The physiology of the human body, metabolic processes, our brain chemistry and brain performance are adjusted based on the time of the day to optimize our experience and increase our chances of survival. During the day, evolutionary-wise, that's when we needed to be the most active, productive, focused, alert, ready to hunt, eat and procreate. We are diurnal animals — designed to function during the day and rest at night. Our modern civilization allows us to function at any time of the day but our genetics haven't changed much — we are still optimized to be active during the day and rest at night.

We don't often think about the fact that the brain is in this black box, our head, our skull. The brain has no way of knowing what time of the day it is. A variety of light waves hitting our eyes are transmitted to our brain, telling our brain what time it is. Light is different at different times of the day — the angle of the sun to the horizon, the spectrum of light waves at different times, different light intensities. The brain gets the time via our eyes, and then the brain communicates that time to all the clocks in all the cells in our body to tell everyone what they need to do. To keep us active, alert and focused, ready for action or to prepare us for sleep.

If your mind isn't experiencing aha moments yet — with this information I'm about to share with you — you'll definitely get one of those moments now!

You are in for an essential to your circadian biology treat!

Related: Fueling Your Body is Key to Fueling Your Business

Our eyes can't actually just tell our brain what time it is — the communication between different organs and systems in our body is not that simple and direct. Our eyes need a couple of micronutrients to communicate with the brain!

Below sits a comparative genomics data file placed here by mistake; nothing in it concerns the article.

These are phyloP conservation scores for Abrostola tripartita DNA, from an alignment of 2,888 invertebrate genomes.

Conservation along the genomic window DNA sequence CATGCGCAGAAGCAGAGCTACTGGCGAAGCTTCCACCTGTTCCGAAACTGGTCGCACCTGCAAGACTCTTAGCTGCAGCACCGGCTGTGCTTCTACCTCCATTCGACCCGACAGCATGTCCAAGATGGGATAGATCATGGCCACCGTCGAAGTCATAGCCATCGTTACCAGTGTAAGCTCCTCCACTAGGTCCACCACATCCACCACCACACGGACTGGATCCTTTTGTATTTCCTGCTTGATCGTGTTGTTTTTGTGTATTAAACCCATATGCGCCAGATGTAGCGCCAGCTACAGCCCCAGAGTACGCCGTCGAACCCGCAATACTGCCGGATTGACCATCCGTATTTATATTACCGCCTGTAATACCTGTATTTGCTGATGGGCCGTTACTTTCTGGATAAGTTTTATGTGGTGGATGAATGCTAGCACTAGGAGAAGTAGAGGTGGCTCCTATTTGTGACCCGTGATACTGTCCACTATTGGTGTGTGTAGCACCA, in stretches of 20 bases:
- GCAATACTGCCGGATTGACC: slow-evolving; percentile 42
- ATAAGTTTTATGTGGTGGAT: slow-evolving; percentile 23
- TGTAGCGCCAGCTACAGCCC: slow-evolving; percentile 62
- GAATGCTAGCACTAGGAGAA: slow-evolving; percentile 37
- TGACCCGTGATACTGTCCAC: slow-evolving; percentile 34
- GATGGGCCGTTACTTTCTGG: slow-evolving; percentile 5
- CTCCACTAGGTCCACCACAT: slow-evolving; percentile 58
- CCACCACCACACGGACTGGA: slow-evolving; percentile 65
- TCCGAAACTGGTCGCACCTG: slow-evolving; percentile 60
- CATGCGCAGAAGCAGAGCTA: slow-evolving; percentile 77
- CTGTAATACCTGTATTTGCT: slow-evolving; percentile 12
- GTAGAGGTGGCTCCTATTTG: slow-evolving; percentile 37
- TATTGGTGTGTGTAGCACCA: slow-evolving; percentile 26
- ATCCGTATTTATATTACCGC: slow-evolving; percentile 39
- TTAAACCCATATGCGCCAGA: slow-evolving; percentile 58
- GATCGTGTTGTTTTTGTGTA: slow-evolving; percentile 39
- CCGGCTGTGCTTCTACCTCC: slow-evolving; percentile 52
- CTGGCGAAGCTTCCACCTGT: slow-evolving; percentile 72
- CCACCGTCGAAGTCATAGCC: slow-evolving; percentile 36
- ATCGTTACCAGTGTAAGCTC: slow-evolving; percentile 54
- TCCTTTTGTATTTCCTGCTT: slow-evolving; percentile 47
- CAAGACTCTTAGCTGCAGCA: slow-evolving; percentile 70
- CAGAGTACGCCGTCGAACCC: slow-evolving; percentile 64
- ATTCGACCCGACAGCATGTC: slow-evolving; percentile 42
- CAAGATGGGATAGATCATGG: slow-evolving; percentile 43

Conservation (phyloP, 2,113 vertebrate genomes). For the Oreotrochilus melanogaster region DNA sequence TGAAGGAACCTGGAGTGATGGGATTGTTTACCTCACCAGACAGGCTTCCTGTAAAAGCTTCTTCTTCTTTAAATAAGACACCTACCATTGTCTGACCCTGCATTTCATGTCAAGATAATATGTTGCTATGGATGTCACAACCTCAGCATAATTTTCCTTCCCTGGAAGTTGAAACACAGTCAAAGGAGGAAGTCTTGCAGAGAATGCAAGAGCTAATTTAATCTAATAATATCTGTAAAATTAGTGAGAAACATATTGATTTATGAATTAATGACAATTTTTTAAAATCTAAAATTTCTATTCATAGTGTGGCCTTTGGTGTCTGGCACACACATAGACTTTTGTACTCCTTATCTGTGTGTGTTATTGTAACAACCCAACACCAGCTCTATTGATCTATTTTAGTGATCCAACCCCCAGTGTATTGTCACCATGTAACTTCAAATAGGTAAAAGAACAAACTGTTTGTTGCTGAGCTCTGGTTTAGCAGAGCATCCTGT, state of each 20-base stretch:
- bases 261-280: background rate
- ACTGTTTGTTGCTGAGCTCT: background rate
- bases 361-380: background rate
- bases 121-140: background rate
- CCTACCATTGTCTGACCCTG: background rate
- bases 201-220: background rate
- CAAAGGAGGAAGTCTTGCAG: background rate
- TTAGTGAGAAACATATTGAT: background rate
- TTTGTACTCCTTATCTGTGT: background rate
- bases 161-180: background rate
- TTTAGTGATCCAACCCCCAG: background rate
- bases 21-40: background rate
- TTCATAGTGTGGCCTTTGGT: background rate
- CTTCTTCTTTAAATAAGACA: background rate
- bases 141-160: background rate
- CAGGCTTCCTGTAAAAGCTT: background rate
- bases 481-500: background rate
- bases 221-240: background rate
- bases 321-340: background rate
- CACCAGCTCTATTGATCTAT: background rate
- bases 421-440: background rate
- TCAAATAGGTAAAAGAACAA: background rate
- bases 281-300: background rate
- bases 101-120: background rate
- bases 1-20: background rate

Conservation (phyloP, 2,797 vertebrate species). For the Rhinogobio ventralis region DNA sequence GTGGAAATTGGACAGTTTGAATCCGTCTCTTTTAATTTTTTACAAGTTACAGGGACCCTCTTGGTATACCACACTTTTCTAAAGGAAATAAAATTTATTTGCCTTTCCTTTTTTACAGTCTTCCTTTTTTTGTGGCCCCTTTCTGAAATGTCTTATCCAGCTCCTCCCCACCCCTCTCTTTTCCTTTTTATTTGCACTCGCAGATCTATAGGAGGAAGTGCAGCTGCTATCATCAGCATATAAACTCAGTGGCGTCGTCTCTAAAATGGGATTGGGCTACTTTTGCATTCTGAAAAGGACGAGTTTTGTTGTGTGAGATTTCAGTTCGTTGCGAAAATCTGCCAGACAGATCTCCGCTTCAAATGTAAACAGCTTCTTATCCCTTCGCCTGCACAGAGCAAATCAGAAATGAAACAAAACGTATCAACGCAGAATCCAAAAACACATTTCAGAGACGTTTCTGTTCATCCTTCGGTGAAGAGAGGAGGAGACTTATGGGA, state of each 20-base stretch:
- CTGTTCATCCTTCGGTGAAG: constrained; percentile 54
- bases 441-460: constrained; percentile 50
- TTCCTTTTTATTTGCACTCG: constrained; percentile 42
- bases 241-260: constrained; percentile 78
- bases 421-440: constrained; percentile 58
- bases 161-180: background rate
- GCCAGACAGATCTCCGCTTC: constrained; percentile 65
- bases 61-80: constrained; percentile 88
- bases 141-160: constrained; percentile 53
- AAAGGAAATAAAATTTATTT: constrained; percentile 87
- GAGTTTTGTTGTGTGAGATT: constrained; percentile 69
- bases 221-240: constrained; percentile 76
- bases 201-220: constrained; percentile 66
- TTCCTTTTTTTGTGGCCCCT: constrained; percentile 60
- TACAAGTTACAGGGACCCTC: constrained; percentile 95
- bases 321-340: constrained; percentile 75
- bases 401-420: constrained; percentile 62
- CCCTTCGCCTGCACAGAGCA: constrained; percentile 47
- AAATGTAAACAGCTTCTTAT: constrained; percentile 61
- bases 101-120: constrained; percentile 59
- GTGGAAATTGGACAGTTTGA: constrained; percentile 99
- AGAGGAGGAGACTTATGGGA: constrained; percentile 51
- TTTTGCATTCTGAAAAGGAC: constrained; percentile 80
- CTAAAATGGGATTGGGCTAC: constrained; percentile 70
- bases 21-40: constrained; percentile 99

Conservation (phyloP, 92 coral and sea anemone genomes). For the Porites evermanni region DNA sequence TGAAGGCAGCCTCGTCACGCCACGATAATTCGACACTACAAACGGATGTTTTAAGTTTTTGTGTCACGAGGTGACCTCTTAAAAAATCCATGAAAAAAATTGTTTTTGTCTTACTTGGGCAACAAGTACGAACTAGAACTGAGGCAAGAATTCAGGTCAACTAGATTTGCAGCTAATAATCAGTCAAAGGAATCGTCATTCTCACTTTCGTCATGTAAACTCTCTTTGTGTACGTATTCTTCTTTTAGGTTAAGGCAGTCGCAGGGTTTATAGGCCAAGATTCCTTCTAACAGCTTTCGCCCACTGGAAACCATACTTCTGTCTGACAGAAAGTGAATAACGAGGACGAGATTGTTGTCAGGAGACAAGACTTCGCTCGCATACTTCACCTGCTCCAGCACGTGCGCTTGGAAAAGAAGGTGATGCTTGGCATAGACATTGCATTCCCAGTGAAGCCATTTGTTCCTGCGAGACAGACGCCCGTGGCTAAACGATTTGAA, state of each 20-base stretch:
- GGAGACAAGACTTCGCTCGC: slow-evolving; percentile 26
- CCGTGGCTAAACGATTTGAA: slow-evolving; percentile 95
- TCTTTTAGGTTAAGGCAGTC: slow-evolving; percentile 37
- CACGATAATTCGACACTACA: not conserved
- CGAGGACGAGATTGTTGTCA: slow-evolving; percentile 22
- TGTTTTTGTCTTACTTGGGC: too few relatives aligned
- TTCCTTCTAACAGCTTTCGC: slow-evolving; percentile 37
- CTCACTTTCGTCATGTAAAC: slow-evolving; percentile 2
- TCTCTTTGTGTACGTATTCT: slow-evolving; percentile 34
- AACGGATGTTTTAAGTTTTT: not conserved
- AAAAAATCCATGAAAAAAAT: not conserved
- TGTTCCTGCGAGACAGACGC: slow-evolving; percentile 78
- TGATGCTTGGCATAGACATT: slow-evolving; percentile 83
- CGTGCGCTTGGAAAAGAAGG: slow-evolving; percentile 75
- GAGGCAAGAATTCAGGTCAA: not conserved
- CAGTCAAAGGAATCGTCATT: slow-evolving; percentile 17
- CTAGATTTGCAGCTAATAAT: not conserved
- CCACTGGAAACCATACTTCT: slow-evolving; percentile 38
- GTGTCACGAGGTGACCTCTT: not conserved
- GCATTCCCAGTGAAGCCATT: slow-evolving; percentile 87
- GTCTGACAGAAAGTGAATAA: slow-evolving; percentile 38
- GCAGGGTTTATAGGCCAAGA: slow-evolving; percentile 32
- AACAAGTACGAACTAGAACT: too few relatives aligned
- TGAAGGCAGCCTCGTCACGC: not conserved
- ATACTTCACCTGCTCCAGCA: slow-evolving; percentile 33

Vitamin A, zinc, circadian clock and your healthy, happy, high-performing brain

There are molecules of vitamin A in the retina of our eyes, vitamin A that we get from eating liver or making it from beta-carotene in carrots and other plants. When the light hits the eyes, molecules of vitamin A are activated. This activation starts a cascade of electrical signaling that tells our brain what time it is.

And here's our first issue. Do you eat liver (10 ounces weekly)? Carrots (20-30 ounces weekly), spinach (35-45 ounces weekly) and other orange foods (60-70 ounces weekly) in sufficient amounts? Is your gut healthy enough to make the conversion if you are on a plant-based diet?

And it's not the end of our nutrition story yet!

Vitamin A needs to be activated by zinc! They are a team! They need each other like a CEO, CFO and customer service — the whole enterprise fails if one doesn't show up.

Zinc. We eat enough of it daily in two oysters, 10 ounces of lean red meat, five ounces of pumpkin seeds and seven cups of cooked lentils (plant-based zinc is harder to absorb).

And that's how some of you might be really missing out on all the benefits of consistent and timed light exposure! Do you eat that team of A-zinc to switch the light on and off in your brain? And get the circadian grooves going for ultimate focus, alertness, motivation, productivity, great sleep, metabolic optimization, smooth digestion and reduced sugar cravings? A lot of people don't!

And this brings me to a thought I've been coming back to lately on many occasions. There's never been a better time, a more essential time for all of us to bring together our expertise to create integrative solutions to global issues. More often than not we all find ourselves in situations when our solution, our expertise, our insight aren't enough — we need to come together to solve it all. Just like in the body, in our brain — brain chemistry, neuroscience, nutrients from food we eat, gut health and digestion — they all need to come together to deliver the benefit, the end result of optimized health so we could enjoy our life fully. Viewing light isn't enough. Eating vitamin A and zinc isn't enough. But put them together and you'll have one heck of a well-functioning human high performer.

Wavy Line
Angela Shurina is a brain coach for tech founders, developers and remote teams. She offers neuroscience-based coaching to prime focus and productivity, prevent burnout and mental fatigue. She's the author of Fit-and-Focused Brain-Body Blueprint for Remote Pros and Digital Nomads.